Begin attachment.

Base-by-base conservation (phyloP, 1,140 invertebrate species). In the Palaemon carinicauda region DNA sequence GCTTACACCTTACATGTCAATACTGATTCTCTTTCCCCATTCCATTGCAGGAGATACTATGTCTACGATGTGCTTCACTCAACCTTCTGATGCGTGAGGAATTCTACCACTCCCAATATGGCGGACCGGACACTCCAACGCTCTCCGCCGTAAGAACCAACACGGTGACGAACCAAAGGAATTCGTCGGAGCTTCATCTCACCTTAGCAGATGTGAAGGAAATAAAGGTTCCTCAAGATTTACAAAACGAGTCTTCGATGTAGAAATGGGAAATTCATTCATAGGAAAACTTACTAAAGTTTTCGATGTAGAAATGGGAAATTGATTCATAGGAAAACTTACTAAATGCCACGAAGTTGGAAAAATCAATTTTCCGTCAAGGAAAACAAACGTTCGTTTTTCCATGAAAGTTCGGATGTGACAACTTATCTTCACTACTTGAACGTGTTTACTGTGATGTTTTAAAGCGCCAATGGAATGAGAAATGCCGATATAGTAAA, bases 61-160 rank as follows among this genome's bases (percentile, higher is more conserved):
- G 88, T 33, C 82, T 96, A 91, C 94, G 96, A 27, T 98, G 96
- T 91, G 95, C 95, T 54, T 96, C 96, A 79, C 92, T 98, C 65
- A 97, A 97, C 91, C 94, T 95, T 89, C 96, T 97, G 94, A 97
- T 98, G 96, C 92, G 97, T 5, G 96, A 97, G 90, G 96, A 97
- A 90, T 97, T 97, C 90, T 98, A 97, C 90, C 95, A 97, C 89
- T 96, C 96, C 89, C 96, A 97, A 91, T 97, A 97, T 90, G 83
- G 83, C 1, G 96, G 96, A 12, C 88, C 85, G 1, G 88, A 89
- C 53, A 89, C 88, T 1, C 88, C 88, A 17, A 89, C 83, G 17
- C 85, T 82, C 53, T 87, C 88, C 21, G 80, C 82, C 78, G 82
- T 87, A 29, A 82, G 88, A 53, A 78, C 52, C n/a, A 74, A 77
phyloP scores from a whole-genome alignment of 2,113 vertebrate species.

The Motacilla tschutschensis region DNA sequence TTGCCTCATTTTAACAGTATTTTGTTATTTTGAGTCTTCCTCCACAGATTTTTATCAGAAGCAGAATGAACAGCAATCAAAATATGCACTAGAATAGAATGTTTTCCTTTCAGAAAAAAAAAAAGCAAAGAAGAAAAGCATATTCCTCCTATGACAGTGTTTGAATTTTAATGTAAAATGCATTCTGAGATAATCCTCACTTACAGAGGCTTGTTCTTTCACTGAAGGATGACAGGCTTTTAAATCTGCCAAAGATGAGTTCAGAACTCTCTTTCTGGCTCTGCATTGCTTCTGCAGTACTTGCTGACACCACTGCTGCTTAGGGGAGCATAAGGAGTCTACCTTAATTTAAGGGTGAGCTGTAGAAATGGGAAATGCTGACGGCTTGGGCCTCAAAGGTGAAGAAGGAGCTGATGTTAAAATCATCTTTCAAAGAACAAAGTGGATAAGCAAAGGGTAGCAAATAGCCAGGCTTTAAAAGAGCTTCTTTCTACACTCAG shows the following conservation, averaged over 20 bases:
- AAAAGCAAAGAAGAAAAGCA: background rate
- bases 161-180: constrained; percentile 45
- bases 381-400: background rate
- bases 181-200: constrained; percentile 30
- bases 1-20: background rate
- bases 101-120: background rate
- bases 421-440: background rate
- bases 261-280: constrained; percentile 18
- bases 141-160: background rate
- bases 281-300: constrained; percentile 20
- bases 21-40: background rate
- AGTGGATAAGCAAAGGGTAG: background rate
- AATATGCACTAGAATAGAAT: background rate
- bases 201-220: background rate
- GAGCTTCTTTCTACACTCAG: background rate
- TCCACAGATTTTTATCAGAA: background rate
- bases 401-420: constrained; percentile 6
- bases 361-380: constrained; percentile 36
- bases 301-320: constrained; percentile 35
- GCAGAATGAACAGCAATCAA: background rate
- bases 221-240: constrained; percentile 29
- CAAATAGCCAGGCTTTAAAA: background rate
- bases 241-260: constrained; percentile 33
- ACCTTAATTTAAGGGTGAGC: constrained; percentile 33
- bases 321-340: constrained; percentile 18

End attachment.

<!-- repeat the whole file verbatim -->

Base-by-base conservation (phyloP, 1,140 invertebrate species). In the Palaemon carinicauda region DNA sequence GCTTACACCTTACATGTCAATACTGATTCTCTTTCCCCATTCCATTGCAGGAGATACTATGTCTACGATGTGCTTCACTCAACCTTCTGATGCGTGAGGAATTCTACCACTCCCAATATGGCGGACCGGACACTCCAACGCTCTCCGCCGTAAGAACCAACACGGTGACGAACCAAAGGAATTCGTCGGAGCTTCATCTCACCTTAGCAGATGTGAAGGAAATAAAGGTTCCTCAAGATTTACAAAACGAGTCTTCGATGTAGAAATGGGAAATTCATTCATAGGAAAACTTACTAAAGTTTTCGATGTAGAAATGGGAAATTGATTCATAGGAAAACTTACTAAATGCCACGAAGTTGGAAAAATCAATTTTCCGTCAAGGAAAACAAACGTTCGTTTTTCCATGAAAGTTCGGATGTGACAACTTATCTTCACTACTTGAACGTGTTTACTGTGATGTTTTAAAGCGCCAATGGAATGAGAAATGCCGATATAGTAAA, bases 61-160 rank as follows among this genome's bases (percentile, higher is more conserved):
- G 88, T 33, C 82, T 96, A 91, C 94, G 96, A 27, T 98, G 96
- T 91, G 95, C 95, T 54, T 96, C 96, A 79, C 92, T 98, C 65
- A 97, A 97, C 91, C 94, T 95, T 89, C 96, T 97, G 94, A 97
- T 98, G 96, C 92, G 97, T 5, G 96, A 97, G 90, G 96, A 97
- A 90, T 97, T 97, C 90, T 98, A 97, C 90, C 95, A 97, C 89
- T 96, C 96, C 89, C 96, A 97, A 91, T 97, A 97, T 90, G 83
- G 83, C 1, G 96, G 96, A 12, C 88, C 85, G 1, G 88, A 89
- C 53, A 89, C 88, T 1, C 88, C 88, A 17, A 89, C 83, G 17
- C 85, T 82, C 53, T 87, C 88, C 21, G 80, C 82, C 78, G 82
- T 87, A 29, A 82, G 88, A 53, A 78, C 52, C n/a, A 74, A 77
phyloP scores from a whole-genome alignment of 2,113 vertebrate species.

The Motacilla tschutschensis region DNA sequence TTGCCTCATTTTAACAGTATTTTGTTATTTTGAGTCTTCCTCCACAGATTTTTATCAGAAGCAGAATGAACAGCAATCAAAATATGCACTAGAATAGAATGTTTTCCTTTCAGAAAAAAAAAAAGCAAAGAAGAAAAGCATATTCCTCCTATGACAGTGTTTGAATTTTAATGTAAAATGCATTCTGAGATAATCCTCACTTACAGAGGCTTGTTCTTTCACTGAAGGATGACAGGCTTTTAAATCTGCCAAAGATGAGTTCAGAACTCTCTTTCTGGCTCTGCATTGCTTCTGCAGTACTTGCTGACACCACTGCTGCTTAGGGGAGCATAAGGAGTCTACCTTAATTTAAGGGTGAGCTGTAGAAATGGGAAATGCTGACGGCTTGGGCCTCAAAGGTGAAGAAGGAGCTGATGTTAAAATCATCTTTCAAAGAACAAAGTGGATAAGCAAAGGGTAGCAAATAGCCAGGCTTTAAAAGAGCTTCTTTCTACACTCAG shows the following conservation, averaged over 20 bases:
- AAAAGCAAAGAAGAAAAGCA: background rate
- bases 161-180: constrained; percentile 45
- bases 381-400: background rate
- bases 181-200: constrained; percentile 30
- bases 1-20: background rate
- bases 101-120: background rate
- bases 421-440: background rate
- bases 261-280: constrained; percentile 18
- bases 141-160: background rate
- bases 281-300: constrained; percentile 20
- bases 21-40: background rate
- AGTGGATAAGCAAAGGGTAG: background rate
- AATATGCACTAGAATAGAAT: background rate
- bases 201-220: background rate
- GAGCTTCTTTCTACACTCAG: background rate
- TCCACAGATTTTTATCAGAA: background rate
- bases 401-420: constrained; percentile 6
- bases 361-380: constrained; percentile 36
- bases 301-320: constrained; percentile 35
- GCAGAATGAACAGCAATCAA: background rate
- bases 221-240: constrained; percentile 29
- CAAATAGCCAGGCTTTAAAA: background rate
- bases 241-260: constrained; percentile 33
- ACCTTAATTTAAGGGTGAGC: constrained; percentile 33
- bases 321-340: constrained; percentile 18